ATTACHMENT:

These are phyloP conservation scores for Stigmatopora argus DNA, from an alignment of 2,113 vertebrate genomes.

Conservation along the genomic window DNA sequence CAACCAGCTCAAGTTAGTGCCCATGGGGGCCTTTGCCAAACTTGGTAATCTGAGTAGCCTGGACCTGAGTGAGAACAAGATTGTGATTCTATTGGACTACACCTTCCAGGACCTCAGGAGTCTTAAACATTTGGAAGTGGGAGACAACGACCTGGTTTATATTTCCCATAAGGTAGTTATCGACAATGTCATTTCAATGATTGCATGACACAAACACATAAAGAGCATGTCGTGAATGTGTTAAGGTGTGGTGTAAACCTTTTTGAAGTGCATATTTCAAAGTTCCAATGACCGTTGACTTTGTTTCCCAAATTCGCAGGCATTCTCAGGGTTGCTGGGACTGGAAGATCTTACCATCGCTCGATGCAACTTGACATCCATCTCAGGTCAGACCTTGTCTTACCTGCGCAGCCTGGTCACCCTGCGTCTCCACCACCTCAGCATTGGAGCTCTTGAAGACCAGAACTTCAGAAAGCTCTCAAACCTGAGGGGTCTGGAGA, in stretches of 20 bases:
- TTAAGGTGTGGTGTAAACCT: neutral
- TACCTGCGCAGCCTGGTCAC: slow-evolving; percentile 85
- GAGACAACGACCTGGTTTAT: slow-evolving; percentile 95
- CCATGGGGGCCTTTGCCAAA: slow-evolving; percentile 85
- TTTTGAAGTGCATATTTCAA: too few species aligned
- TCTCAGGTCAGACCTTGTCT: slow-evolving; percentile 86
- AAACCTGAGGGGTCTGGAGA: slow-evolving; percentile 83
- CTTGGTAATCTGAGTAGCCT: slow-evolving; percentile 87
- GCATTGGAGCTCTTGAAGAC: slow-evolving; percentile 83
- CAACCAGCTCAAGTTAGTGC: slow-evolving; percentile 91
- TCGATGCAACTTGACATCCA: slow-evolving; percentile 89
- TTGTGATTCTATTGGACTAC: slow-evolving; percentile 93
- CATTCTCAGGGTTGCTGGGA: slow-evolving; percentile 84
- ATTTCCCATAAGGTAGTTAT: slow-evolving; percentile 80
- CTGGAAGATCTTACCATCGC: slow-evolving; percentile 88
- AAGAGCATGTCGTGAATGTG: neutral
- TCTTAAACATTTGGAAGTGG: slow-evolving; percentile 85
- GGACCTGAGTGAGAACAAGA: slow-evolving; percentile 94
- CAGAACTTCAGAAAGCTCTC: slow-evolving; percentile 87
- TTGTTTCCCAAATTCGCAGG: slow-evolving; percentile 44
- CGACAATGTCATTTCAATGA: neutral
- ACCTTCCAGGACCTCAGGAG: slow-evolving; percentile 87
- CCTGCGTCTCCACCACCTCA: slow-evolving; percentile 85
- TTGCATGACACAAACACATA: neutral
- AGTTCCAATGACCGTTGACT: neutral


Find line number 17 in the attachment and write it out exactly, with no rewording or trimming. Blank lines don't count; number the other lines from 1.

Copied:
- CTGGAAGATCTTACCATCGC: slow-evolving; percentile 88